Wednesday, October 22, 2008

Emergency Clinic Woes as I re-told the story

Emergency Clinic Woes

My first indication of a problem was when I bit into the sausage. Incredible pain shot through my every nerve, as if someone poked an ice pick about 6 inches into my gum. “Owwwwww!” I yelled.
Sheila took one look in my mouth and declared, “We’ve got to go to the dentist.”
“What is this We’ve got to go to the dentist stuff?” I asked her.
It is amazing to me that nurses and doctors are so free with comments about, “How are We doing today?” or “Well, We must be feeling better today.”
Et tu, Sheila?
After protesting, I prepared to go to a dental clinic, the only place available on Saturday in the small town in southern Pennsylvania. In 1966, we were on temporary assignment for the government.
I sized up the small clinic right away when we got into the waiting room and the receptionist was wiping grease from her hands. “Doctor Homer will be with you as soon as he washes up.”
Out the window, she yelled, “Homerrrr!”
I saw a man close the hood to an old Chevy pick-up and head toward the rear of the building. The receptionist said we could go on back. Dr. Homer looked in my mouth and said, “Ummmmm! (I hate when they do ummmmm!) It looks like we have an abscessed tooth here.” (There’s that We stuff again.)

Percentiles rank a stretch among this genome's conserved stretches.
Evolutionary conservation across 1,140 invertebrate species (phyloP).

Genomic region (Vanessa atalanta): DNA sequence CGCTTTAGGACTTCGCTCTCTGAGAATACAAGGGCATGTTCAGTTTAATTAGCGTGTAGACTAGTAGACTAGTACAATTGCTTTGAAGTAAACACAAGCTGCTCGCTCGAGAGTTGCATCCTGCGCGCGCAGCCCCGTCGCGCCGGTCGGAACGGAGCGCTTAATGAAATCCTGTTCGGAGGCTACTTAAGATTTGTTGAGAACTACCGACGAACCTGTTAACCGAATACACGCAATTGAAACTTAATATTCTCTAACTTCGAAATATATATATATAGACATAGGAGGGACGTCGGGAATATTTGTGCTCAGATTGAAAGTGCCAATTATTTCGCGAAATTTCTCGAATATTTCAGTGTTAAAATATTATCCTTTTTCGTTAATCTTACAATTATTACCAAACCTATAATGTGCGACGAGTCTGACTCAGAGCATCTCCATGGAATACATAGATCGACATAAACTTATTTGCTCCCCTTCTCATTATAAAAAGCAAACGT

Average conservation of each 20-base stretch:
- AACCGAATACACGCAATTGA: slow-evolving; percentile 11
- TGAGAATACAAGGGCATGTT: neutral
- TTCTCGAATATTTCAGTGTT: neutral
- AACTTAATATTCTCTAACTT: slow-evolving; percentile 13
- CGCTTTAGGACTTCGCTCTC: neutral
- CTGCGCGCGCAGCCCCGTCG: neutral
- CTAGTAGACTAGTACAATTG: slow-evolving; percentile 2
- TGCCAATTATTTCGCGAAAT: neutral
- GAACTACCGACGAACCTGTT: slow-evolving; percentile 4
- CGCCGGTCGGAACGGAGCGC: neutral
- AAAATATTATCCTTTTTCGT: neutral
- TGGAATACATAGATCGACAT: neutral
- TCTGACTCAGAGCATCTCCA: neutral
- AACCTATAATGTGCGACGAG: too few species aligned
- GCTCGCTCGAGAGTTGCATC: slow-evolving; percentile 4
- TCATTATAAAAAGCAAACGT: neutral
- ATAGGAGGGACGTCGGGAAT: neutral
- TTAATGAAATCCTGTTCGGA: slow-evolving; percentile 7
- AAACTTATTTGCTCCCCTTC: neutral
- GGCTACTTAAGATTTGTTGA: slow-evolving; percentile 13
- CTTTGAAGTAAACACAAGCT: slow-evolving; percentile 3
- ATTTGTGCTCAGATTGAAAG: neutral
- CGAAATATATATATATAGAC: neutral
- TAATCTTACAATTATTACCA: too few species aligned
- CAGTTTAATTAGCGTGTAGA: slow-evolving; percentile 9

One extraction later, we were on our way back to our temporary home, Sheila said, “How are we feeling?”
Mouth packed with gauze, I replied, “Nutt tu guuie! Huz wil beaa!”
“I’ve never heard of anyone pulling an abscessed tooth,” she said.
Immediately upon arriving home, I lay down. Hard, cold chills set in. Sheila called Dr. Homer to report what was going on. Nurse receptionist told her I should be taken to the emergency room.
Once again we were rolling, and I was feeling like I was about to expire. When we arrived at the ER, I was convinced they were related to Dr. Homer, the dentist/part-time mechanic. The ER doctor took off his grease-stained coveralls and put on a green hospital outfit, “What’s our problem?” he asked.
I knew what mine was, and it was getting progressively worse by the minute. “Uhhhggg!” I said.
“Ummmmm!” he said.
I closed my eyes and waited to die.
Poison had backed into my system from the extracted tooth. He gave me a shot of penicillin to combat the poison. I had taken penicillin many times before, including many shots, when as a child I had lockjaw. We left once more to return home, only to have more difficulties---a reaction from the shot broke me out in blisters, and breathing was difficult. Back to the ER! I received another shot to counteract the penicillin.
Finally three days later, I decided I might live.
In the end, I was convinced that Emergency rooms and weekend dental clinics are manned by off-duty mechanics.
“Next time,” I told Sheila, “take me to the nearest garage.”

1 comment:

Anonymous said...

Still a very humorus story after all these years, but still a good one to re-read.

Keep'um coming bro.
yo bro crow